We often write on this blog about how we've covered something - after we've done it. I thought for a change it would be worth letting you know how we're preparing for a story - namely the Bali climate talks this week and next.
It's a high-level meeting, organised by the UN Framework Convention on Climate Change (UNFCCC), which is trying to deliver a new global agreement on how to cut rising greenhouse gas emissions.
We've sent three environment correspondents - Roger Harrabin, Matt McGrath, David Shukman - and on the website we've already published a "set-up piece" on the talks, outlining what they are about and how they fit into the ongoing global political negotiations on reducing greenhouse gas emissions.
Our correspondents at the talks are going to have their work cut out filing for all BBC outlets, and on occasions like this the website newsdesk in London usually writes some of the stories here, drawing on the reporting from our correspondents at the event.
On this occasion Richard Black, the website environment correspondent is not, for once, going to the talks himself, but he's helped us prepare for them with a few tips and things to watch for in this complex story. Specialist briefings like this ahead of a major story are extremely useful for the newsdesk. Here's what he sent us.
By Richard Black.
- There are some issues that we sometimes do not get completely right in reporting the anoraky end of climate change, and which are pertinent to the UN climate talks in Bali that run this week and next.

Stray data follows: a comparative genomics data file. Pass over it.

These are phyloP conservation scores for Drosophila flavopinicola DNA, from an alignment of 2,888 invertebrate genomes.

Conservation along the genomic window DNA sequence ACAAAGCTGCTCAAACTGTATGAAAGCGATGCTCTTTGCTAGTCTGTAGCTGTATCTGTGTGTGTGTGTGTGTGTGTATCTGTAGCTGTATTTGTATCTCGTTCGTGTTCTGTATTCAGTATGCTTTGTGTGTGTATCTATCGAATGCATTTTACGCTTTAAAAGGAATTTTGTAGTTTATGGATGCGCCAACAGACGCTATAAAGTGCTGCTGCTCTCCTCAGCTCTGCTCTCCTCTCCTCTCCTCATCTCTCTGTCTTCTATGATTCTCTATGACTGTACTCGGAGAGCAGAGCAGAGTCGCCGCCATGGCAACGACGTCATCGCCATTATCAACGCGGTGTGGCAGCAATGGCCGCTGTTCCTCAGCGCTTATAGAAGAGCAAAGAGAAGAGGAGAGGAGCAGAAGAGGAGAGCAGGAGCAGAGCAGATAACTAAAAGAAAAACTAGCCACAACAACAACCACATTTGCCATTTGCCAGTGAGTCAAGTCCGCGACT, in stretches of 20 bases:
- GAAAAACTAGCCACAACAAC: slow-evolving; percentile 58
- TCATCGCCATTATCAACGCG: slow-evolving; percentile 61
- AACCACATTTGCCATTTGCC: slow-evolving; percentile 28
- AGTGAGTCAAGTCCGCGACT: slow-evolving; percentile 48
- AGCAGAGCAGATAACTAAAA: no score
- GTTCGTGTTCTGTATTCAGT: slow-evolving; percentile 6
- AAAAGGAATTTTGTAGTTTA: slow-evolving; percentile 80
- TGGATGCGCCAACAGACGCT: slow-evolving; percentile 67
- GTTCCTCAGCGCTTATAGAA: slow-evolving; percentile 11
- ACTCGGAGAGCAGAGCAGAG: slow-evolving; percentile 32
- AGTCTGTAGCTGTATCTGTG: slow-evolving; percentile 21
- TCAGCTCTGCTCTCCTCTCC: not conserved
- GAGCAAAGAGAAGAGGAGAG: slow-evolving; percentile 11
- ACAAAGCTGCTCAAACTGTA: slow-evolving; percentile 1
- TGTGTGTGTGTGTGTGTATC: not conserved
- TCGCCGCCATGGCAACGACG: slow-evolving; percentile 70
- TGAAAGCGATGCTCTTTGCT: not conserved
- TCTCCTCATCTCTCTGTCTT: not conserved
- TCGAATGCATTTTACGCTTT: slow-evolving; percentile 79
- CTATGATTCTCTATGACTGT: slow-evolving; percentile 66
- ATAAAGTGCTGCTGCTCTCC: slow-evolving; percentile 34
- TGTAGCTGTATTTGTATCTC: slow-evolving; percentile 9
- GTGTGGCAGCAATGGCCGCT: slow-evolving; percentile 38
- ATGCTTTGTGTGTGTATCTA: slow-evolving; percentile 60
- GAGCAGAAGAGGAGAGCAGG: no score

- 1. The Kyoto Protocol does not expire in 2012. What does expire in 2012 is the first set of targets that the Protocol contains for emissions reductions.
- 2. The Protocol covers a group of six greenhouse gases, not just carbon dioxide. As they are the six major ones involved in modern-day warming, it is acceptable shorthand to say "greenhouse gases".
- 3. The conference contains two major "tracks", one relating to the UN Framework Convention on Climate Change (UNFCCC) agreed at the Rio de Janeiro Earth Summit in 1992, and the other to the Kyoto Protocol. The US is involved in the first, but not the second. Some of the news coming out over the next couple of weeks will relate to one, and some to the other.
- 4. Australia has not just signed the Kyoto Protocol - it did so in 1998 - it has just ratified it. The US has also signed the protocol, but has not ratified. Both have signed and ratified the UNFCCC.
- 5. The Protocol does include developing nations - but it does not set them targets for reducing emissions.
- 6. The key difference between the EU and the US positions is whether targets should be global and mandatory, or whether they should be national and voluntary. Sometimes we say the US approach is based on technology - that isn't entirely correct - everyone wants clean technology, it is a question of a) what approach you use to stimulate its development, and b) whether you rely on technology alone with no implied lifestyle changes.
- 7. The Kyoto Protocol is about far more than emissions targets - it includes measures to spread technology to developing countries, for carbon offsetting, and funds to help developing countries "climate-proof" their economies and societies. This is a key difference between the UN process and the kind of voluntary approach proposed by the US.
- 8. The subject of Indonesia's own emissions will inevitably come up during the Bali meeting, and we will see the country labelled as the world's third-biggest emitter. Whether that is true or not depends on how you measure it; my feeling is we should not as a short-hand call Indonesia the third-biggest emitter, but just one of the world's major emitters.